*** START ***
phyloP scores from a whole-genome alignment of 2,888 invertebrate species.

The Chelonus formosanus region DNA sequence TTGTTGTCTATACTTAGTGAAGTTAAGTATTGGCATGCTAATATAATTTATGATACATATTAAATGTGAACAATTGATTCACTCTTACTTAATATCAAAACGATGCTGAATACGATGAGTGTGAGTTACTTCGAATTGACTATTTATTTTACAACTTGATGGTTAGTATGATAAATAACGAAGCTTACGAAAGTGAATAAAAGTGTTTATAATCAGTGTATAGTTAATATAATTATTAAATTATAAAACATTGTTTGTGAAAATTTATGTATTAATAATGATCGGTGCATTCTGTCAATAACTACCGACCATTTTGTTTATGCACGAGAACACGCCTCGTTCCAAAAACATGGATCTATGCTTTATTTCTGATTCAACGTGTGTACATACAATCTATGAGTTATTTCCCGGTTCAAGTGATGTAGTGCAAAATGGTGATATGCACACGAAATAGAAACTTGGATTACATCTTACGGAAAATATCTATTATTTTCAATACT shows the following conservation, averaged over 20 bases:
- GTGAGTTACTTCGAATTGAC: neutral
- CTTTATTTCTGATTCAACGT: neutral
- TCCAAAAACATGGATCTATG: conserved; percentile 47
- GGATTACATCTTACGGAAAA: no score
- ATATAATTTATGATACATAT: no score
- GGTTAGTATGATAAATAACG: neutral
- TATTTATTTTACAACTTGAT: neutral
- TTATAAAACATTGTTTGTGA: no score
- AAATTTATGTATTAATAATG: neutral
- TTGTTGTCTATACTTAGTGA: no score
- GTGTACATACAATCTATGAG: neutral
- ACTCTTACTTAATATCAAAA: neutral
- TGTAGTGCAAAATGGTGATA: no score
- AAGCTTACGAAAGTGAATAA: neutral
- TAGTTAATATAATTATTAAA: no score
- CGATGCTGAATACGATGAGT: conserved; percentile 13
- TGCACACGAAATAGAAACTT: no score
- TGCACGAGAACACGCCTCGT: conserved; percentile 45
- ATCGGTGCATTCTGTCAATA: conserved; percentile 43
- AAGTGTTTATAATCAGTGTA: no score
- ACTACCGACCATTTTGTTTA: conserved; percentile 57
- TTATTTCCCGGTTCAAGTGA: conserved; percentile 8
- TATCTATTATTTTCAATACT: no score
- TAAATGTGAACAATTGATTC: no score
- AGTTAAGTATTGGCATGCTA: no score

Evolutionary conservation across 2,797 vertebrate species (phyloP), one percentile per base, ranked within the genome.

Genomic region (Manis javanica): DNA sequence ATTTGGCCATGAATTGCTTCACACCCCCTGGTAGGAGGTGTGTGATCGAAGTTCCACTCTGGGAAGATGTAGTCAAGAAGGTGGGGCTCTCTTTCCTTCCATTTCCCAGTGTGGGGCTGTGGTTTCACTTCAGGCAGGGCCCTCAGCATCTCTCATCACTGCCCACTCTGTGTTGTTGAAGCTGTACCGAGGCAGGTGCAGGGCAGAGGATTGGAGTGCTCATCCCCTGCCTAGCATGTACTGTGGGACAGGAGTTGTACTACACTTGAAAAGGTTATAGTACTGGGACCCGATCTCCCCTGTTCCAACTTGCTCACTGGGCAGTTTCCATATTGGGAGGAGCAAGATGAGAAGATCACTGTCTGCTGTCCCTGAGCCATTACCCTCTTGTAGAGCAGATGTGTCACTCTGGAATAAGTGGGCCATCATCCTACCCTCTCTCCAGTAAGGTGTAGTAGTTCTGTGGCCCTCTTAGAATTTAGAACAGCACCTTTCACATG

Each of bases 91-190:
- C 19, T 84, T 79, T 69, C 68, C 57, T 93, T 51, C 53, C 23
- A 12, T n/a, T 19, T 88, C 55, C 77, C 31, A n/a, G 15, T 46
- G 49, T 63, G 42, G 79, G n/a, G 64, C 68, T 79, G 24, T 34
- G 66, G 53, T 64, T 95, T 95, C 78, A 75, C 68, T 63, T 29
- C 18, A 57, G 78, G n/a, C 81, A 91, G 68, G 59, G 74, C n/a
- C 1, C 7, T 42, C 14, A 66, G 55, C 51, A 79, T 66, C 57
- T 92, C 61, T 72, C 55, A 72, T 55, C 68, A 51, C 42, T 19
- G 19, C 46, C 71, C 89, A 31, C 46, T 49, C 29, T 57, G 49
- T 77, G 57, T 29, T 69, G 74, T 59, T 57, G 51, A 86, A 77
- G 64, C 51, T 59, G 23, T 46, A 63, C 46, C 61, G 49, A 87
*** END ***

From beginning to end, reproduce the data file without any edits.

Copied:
phyloP scores from a whole-genome alignment of 2,888 invertebrate species.

The Chelonus formosanus region DNA sequence TTGTTGTCTATACTTAGTGAAGTTAAGTATTGGCATGCTAATATAATTTATGATACATATTAAATGTGAACAATTGATTCACTCTTACTTAATATCAAAACGATGCTGAATACGATGAGTGTGAGTTACTTCGAATTGACTATTTATTTTACAACTTGATGGTTAGTATGATAAATAACGAAGCTTACGAAAGTGAATAAAAGTGTTTATAATCAGTGTATAGTTAATATAATTATTAAATTATAAAACATTGTTTGTGAAAATTTATGTATTAATAATGATCGGTGCATTCTGTCAATAACTACCGACCATTTTGTTTATGCACGAGAACACGCCTCGTTCCAAAAACATGGATCTATGCTTTATTTCTGATTCAACGTGTGTACATACAATCTATGAGTTATTTCCCGGTTCAAGTGATGTAGTGCAAAATGGTGATATGCACACGAAATAGAAACTTGGATTACATCTTACGGAAAATATCTATTATTTTCAATACT shows the following conservation, averaged over 20 bases:
- GTGAGTTACTTCGAATTGAC: neutral
- CTTTATTTCTGATTCAACGT: neutral
- TCCAAAAACATGGATCTATG: conserved; percentile 47
- GGATTACATCTTACGGAAAA: no score
- ATATAATTTATGATACATAT: no score
- GGTTAGTATGATAAATAACG: neutral
- TATTTATTTTACAACTTGAT: neutral
- TTATAAAACATTGTTTGTGA: no score
- AAATTTATGTATTAATAATG: neutral
- TTGTTGTCTATACTTAGTGA: no score
- GTGTACATACAATCTATGAG: neutral
- ACTCTTACTTAATATCAAAA: neutral
- TGTAGTGCAAAATGGTGATA: no score
- AAGCTTACGAAAGTGAATAA: neutral
- TAGTTAATATAATTATTAAA: no score
- CGATGCTGAATACGATGAGT: conserved; percentile 13
- TGCACACGAAATAGAAACTT: no score
- TGCACGAGAACACGCCTCGT: conserved; percentile 45
- ATCGGTGCATTCTGTCAATA: conserved; percentile 43
- AAGTGTTTATAATCAGTGTA: no score
- ACTACCGACCATTTTGTTTA: conserved; percentile 57
- TTATTTCCCGGTTCAAGTGA: conserved; percentile 8
- TATCTATTATTTTCAATACT: no score
- TAAATGTGAACAATTGATTC: no score
- AGTTAAGTATTGGCATGCTA: no score

Evolutionary conservation across 2,797 vertebrate species (phyloP), one percentile per base, ranked within the genome.

Genomic region (Manis javanica): DNA sequence ATTTGGCCATGAATTGCTTCACACCCCCTGGTAGGAGGTGTGTGATCGAAGTTCCACTCTGGGAAGATGTAGTCAAGAAGGTGGGGCTCTCTTTCCTTCCATTTCCCAGTGTGGGGCTGTGGTTTCACTTCAGGCAGGGCCCTCAGCATCTCTCATCACTGCCCACTCTGTGTTGTTGAAGCTGTACCGAGGCAGGTGCAGGGCAGAGGATTGGAGTGCTCATCCCCTGCCTAGCATGTACTGTGGGACAGGAGTTGTACTACACTTGAAAAGGTTATAGTACTGGGACCCGATCTCCCCTGTTCCAACTTGCTCACTGGGCAGTTTCCATATTGGGAGGAGCAAGATGAGAAGATCACTGTCTGCTGTCCCTGAGCCATTACCCTCTTGTAGAGCAGATGTGTCACTCTGGAATAAGTGGGCCATCATCCTACCCTCTCTCCAGTAAGGTGTAGTAGTTCTGTGGCCCTCTTAGAATTTAGAACAGCACCTTTCACATG

Each of bases 91-190:
- C 19, T 84, T 79, T 69, C 68, C 57, T 93, T 51, C 53, C 23
- A 12, T n/a, T 19, T 88, C 55, C 77, C 31, A n/a, G 15, T 46
- G 49, T 63, G 42, G 79, G n/a, G 64, C 68, T 79, G 24, T 34
- G 66, G 53, T 64, T 95, T 95, C 78, A 75, C 68, T 63, T 29
- C 18, A 57, G 78, G n/a, C 81, A 91, G 68, G 59, G 74, C n/a
- C 1, C 7, T 42, C 14, A 66, G 55, C 51, A 79, T 66, C 57
- T 92, C 61, T 72, C 55, A 72, T 55, C 68, A 51, C 42, T 19
- G 19, C 46, C 71, C 89, A 31, C 46, T 49, C 29, T 57, G 49
- T 77, G 57, T 29, T 69, G 74, T 59, T 57, G 51, A 86, A 77
- G 64, C 51, T 59, G 23, T 46, A 63, C 46, C 61, G 49, A 87